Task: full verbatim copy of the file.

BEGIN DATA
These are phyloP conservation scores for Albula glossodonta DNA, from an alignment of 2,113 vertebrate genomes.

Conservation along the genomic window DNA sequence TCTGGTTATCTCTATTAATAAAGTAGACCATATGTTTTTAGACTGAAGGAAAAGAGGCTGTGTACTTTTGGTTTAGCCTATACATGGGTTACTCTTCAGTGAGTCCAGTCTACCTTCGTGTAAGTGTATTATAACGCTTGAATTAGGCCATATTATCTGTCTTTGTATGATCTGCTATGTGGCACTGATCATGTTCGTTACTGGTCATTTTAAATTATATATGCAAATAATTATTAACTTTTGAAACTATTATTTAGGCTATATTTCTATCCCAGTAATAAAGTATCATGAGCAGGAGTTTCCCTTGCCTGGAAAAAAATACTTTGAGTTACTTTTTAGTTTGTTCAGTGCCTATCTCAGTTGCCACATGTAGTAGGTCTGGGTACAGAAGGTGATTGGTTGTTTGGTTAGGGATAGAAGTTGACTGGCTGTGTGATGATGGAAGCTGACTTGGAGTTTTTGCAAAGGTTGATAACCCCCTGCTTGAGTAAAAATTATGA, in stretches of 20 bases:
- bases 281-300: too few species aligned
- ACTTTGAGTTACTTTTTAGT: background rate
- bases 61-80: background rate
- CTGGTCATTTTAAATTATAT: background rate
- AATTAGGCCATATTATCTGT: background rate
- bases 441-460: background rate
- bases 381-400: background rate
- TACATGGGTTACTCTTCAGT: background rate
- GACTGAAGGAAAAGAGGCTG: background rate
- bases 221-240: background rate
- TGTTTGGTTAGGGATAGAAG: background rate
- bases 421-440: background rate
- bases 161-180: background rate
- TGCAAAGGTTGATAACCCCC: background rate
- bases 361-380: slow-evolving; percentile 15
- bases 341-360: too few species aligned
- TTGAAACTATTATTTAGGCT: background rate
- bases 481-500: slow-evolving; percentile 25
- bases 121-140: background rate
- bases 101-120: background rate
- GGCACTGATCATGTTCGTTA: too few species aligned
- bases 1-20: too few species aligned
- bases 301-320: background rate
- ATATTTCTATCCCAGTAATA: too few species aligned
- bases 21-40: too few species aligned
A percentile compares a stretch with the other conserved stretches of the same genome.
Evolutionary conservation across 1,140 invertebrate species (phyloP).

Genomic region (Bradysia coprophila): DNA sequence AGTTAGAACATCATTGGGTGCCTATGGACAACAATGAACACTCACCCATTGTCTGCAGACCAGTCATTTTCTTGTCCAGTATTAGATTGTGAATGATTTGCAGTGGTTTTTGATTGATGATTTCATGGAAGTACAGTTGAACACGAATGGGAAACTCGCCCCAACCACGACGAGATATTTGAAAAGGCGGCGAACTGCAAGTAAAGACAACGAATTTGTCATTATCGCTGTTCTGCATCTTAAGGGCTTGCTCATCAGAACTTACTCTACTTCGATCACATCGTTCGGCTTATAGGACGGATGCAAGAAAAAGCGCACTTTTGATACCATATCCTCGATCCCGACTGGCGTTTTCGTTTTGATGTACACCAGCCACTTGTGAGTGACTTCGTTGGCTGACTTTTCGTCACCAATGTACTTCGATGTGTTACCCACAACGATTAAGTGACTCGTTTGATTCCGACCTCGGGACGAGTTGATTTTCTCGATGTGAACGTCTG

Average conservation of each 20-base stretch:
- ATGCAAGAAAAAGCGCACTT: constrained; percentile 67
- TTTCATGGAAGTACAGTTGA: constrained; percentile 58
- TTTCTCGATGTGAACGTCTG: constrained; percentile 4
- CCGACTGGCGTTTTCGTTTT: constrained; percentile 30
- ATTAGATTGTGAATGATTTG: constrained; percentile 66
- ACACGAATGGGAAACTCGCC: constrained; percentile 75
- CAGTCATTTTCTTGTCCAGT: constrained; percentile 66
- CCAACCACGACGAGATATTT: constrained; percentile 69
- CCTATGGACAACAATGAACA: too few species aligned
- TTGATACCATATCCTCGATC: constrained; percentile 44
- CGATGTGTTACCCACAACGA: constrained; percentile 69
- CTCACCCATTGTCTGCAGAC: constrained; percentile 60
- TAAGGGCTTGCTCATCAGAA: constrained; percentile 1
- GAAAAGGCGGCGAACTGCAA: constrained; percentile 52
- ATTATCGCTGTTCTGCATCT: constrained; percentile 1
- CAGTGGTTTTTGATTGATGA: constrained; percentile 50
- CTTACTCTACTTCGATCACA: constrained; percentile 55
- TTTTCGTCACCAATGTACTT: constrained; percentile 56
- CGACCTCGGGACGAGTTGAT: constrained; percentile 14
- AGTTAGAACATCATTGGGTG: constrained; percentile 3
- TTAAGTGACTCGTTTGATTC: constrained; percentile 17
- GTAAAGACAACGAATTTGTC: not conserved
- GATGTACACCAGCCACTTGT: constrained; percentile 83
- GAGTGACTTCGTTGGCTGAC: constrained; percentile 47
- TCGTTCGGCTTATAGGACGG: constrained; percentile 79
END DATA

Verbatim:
These are phyloP conservation scores for Albula glossodonta DNA, from an alignment of 2,113 vertebrate genomes.

Conservation along the genomic window DNA sequence TCTGGTTATCTCTATTAATAAAGTAGACCATATGTTTTTAGACTGAAGGAAAAGAGGCTGTGTACTTTTGGTTTAGCCTATACATGGGTTACTCTTCAGTGAGTCCAGTCTACCTTCGTGTAAGTGTATTATAACGCTTGAATTAGGCCATATTATCTGTCTTTGTATGATCTGCTATGTGGCACTGATCATGTTCGTTACTGGTCATTTTAAATTATATATGCAAATAATTATTAACTTTTGAAACTATTATTTAGGCTATATTTCTATCCCAGTAATAAAGTATCATGAGCAGGAGTTTCCCTTGCCTGGAAAAAAATACTTTGAGTTACTTTTTAGTTTGTTCAGTGCCTATCTCAGTTGCCACATGTAGTAGGTCTGGGTACAGAAGGTGATTGGTTGTTTGGTTAGGGATAGAAGTTGACTGGCTGTGTGATGATGGAAGCTGACTTGGAGTTTTTGCAAAGGTTGATAACCCCCTGCTTGAGTAAAAATTATGA, in stretches of 20 bases:
- bases 281-300: too few species aligned
- ACTTTGAGTTACTTTTTAGT: background rate
- bases 61-80: background rate
- CTGGTCATTTTAAATTATAT: background rate
- AATTAGGCCATATTATCTGT: background rate
- bases 441-460: background rate
- bases 381-400: background rate
- TACATGGGTTACTCTTCAGT: background rate
- GACTGAAGGAAAAGAGGCTG: background rate
- bases 221-240: background rate
- TGTTTGGTTAGGGATAGAAG: background rate
- bases 421-440: background rate
- bases 161-180: background rate
- TGCAAAGGTTGATAACCCCC: background rate
- bases 361-380: slow-evolving; percentile 15
- bases 341-360: too few species aligned
- TTGAAACTATTATTTAGGCT: background rate
- bases 481-500: slow-evolving; percentile 25
- bases 121-140: background rate
- bases 101-120: background rate
- GGCACTGATCATGTTCGTTA: too few species aligned
- bases 1-20: too few species aligned
- bases 301-320: background rate
- ATATTTCTATCCCAGTAATA: too few species aligned
- bases 21-40: too few species aligned
A percentile compares a stretch with the other conserved stretches of the same genome.
Evolutionary conservation across 1,140 invertebrate species (phyloP).

Genomic region (Bradysia coprophila): DNA sequence AGTTAGAACATCATTGGGTGCCTATGGACAACAATGAACACTCACCCATTGTCTGCAGACCAGTCATTTTCTTGTCCAGTATTAGATTGTGAATGATTTGCAGTGGTTTTTGATTGATGATTTCATGGAAGTACAGTTGAACACGAATGGGAAACTCGCCCCAACCACGACGAGATATTTGAAAAGGCGGCGAACTGCAAGTAAAGACAACGAATTTGTCATTATCGCTGTTCTGCATCTTAAGGGCTTGCTCATCAGAACTTACTCTACTTCGATCACATCGTTCGGCTTATAGGACGGATGCAAGAAAAAGCGCACTTTTGATACCATATCCTCGATCCCGACTGGCGTTTTCGTTTTGATGTACACCAGCCACTTGTGAGTGACTTCGTTGGCTGACTTTTCGTCACCAATGTACTTCGATGTGTTACCCACAACGATTAAGTGACTCGTTTGATTCCGACCTCGGGACGAGTTGATTTTCTCGATGTGAACGTCTG

Average conservation of each 20-base stretch:
- ATGCAAGAAAAAGCGCACTT: constrained; percentile 67
- TTTCATGGAAGTACAGTTGA: constrained; percentile 58
- TTTCTCGATGTGAACGTCTG: constrained; percentile 4
- CCGACTGGCGTTTTCGTTTT: constrained; percentile 30
- ATTAGATTGTGAATGATTTG: constrained; percentile 66
- ACACGAATGGGAAACTCGCC: constrained; percentile 75
- CAGTCATTTTCTTGTCCAGT: constrained; percentile 66
- CCAACCACGACGAGATATTT: constrained; percentile 69
- CCTATGGACAACAATGAACA: too few species aligned
- TTGATACCATATCCTCGATC: constrained; percentile 44
- CGATGTGTTACCCACAACGA: constrained; percentile 69
- CTCACCCATTGTCTGCAGAC: constrained; percentile 60
- TAAGGGCTTGCTCATCAGAA: constrained; percentile 1
- GAAAAGGCGGCGAACTGCAA: constrained; percentile 52
- ATTATCGCTGTTCTGCATCT: constrained; percentile 1
- CAGTGGTTTTTGATTGATGA: constrained; percentile 50
- CTTACTCTACTTCGATCACA: constrained; percentile 55
- TTTTCGTCACCAATGTACTT: constrained; percentile 56
- CGACCTCGGGACGAGTTGAT: constrained; percentile 14
- AGTTAGAACATCATTGGGTG: constrained; percentile 3
- TTAAGTGACTCGTTTGATTC: constrained; percentile 17
- GTAAAGACAACGAATTTGTC: not conserved
- GATGTACACCAGCCACTTGT: constrained; percentile 83
- GAGTGACTTCGTTGGCTGAC: constrained; percentile 47
- TCGTTCGGCTTATAGGACGG: constrained; percentile 79